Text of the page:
Preston railway trespassers killed in horrific accidents

Local historian Keith Johnson looks back at the very real dangers for pedestrians using the railways as a shortcut...

Wednesday, 23rd January 2019, 9:15 am
Updated Wednesday, 23rd January 2019, 10:20 am
The Fishergate Hill tunnel, scene of a tragedy

In mid-July 1846 the directors of the North Union railway announced that the Ribble Branch Railway was open to the public.

The branch descended from the main line at the south end of Preston station on a steep gradient. The track on a sharp curve passing through a tunnel at the foot of Fishergate Hill onto a level crossing over Strand Road and then onwards to the New Quay. According to the announcement coal merchants could run their coal directly to the river side to waiting vessels, whilst ships could discharge their cargoes into railway waggons for delivery nationwide.

This branch railway became a busy place and like all Victorian railways was often fraught with danger.

Sign up to our daily newsletter

The i newsletter cut through the noise

The perils of the railway came to light in mid-November 1865 when coroner Miles Myres held an inquest at the police station into the death of James Miller, aged 57, captain of the schooner Beehive.

On the previous Wednesday afternoon, the deceased was walking on the line from the Preston quay in the direction of the town. According to witness John Foxcroft, Miller was walking in a slanting direction, when an empty waggon struck his side and knocked him down.

One of the wheels running against his thigh, and driving him forward about six yards. The witness and two others rushed to his aid and eventually in severe pain he was taken to his nearby home, where he died on the following Saturday despite constant medical attention.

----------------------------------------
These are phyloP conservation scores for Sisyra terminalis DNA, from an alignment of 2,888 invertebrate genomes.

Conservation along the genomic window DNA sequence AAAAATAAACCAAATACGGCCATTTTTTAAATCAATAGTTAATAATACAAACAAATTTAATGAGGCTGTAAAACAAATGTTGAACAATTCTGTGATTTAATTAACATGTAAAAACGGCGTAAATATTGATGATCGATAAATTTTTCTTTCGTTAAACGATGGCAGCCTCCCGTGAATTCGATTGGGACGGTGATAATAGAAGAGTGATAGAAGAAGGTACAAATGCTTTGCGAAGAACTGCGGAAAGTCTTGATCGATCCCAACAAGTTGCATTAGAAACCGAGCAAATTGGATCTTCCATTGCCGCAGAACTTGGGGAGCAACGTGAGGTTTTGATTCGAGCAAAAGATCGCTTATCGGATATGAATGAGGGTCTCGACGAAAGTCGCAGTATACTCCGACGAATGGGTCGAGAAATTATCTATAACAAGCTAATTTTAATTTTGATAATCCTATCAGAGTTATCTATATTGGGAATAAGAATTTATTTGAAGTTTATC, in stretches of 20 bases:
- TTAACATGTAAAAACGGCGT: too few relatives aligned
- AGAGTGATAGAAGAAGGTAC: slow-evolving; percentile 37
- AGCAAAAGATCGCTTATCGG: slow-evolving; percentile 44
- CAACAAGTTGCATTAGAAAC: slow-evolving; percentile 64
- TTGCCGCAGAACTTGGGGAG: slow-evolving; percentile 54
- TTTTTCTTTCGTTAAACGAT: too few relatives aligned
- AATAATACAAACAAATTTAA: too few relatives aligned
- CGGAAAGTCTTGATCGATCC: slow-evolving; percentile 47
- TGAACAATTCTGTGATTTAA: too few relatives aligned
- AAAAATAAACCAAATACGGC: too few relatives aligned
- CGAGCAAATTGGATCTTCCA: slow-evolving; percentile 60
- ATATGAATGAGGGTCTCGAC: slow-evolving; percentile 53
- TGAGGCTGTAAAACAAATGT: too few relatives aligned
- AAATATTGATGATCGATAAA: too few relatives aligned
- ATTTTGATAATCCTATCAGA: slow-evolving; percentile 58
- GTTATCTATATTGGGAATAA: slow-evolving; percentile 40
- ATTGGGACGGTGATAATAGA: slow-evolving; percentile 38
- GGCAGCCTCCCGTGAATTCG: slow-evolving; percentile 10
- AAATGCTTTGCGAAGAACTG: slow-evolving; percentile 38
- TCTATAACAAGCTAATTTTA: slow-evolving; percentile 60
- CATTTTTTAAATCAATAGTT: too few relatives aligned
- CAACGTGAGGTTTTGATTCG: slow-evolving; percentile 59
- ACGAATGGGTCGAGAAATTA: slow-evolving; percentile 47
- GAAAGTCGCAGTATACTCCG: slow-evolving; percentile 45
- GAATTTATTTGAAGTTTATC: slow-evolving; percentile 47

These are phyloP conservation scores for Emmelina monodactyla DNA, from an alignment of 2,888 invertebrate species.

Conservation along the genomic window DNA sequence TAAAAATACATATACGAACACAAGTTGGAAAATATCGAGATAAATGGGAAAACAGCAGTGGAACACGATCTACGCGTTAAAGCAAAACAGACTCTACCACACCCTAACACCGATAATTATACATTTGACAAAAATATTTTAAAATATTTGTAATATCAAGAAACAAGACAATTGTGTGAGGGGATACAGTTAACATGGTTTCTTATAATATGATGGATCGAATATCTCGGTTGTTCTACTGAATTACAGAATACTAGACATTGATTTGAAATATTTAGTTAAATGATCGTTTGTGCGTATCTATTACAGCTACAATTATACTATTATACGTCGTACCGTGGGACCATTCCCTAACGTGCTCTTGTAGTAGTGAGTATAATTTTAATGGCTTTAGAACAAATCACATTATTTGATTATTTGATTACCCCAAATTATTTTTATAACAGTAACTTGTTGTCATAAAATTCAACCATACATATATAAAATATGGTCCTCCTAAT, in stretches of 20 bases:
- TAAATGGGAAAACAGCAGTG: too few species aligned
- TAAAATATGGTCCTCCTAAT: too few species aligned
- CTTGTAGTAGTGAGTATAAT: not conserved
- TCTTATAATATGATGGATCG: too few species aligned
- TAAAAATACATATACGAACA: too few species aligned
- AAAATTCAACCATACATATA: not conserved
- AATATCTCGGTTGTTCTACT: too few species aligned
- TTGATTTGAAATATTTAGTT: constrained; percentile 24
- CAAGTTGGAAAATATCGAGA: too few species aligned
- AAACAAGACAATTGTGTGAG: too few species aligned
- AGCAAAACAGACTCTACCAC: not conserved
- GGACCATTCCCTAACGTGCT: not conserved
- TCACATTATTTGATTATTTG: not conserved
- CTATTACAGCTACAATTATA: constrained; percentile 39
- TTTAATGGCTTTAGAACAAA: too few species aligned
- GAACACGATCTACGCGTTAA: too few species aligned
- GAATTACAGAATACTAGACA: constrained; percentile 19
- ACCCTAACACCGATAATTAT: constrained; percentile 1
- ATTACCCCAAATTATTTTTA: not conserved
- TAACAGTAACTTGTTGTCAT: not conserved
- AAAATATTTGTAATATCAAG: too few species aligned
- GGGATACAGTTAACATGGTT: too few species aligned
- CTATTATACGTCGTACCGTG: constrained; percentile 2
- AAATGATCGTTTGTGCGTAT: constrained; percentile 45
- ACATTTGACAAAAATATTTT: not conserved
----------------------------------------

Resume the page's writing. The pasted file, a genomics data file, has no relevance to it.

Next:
The engine driver was some 50 yards away upon impact and could not see him, although he was aware of the danger to vision at that point due to a cross wall and had been blowing the whistle continually as his engine shunted the waggons. Mr. Myres commented on the obvious dangers of trespassing on the line and the jury returned a verdict of ‘Accidental Death’.

Once more in January 1873 trespassing on the railway led to coroner Miles Myres holding an inquest after another horrific tragedy on the Ribble Branch line when an unknown woman was killed. According to witnesses the woman and a small boy were seen walking up the line from the level crossing at Strand Road towards the Fishergate Hill tunnel.

She appeared to be taking a short cut to the station, although the little lad, who was unknown to her, warned her as they approached the tunnel that a train was coming she was not alert enough to get out of the way and the engine knocked her down and several trucks passed over her body. Her head was severed from her body and was found some 20 yards distance.

The decapitated and horribly mutilated corpse being moved to the railway station for identification that had not yet been confirmed.

Thomas Smith, the engine driver, said that he had been constantly sounding the engine whistle as he approached the tunnel.

The level crossing keeper John Scott explained that the gates are always open in the daytime and he had not seen the woman pass up the line. He believed he must have been in his hut and she had slipped past the blind side of the cabin.

A verdict of ‘Accidental Death’ was returned by the coroner’s jury and they suggested the keeper’s hut should be reconstructed so that the person in charge could see on all sides. A couple of days later the woman was identified as a Mrs. Mary Jane Cookson, aged 40, the wife of a corn dealer from Blackburn. She had not been in good health and had called to see a friend who lived on the Marsh.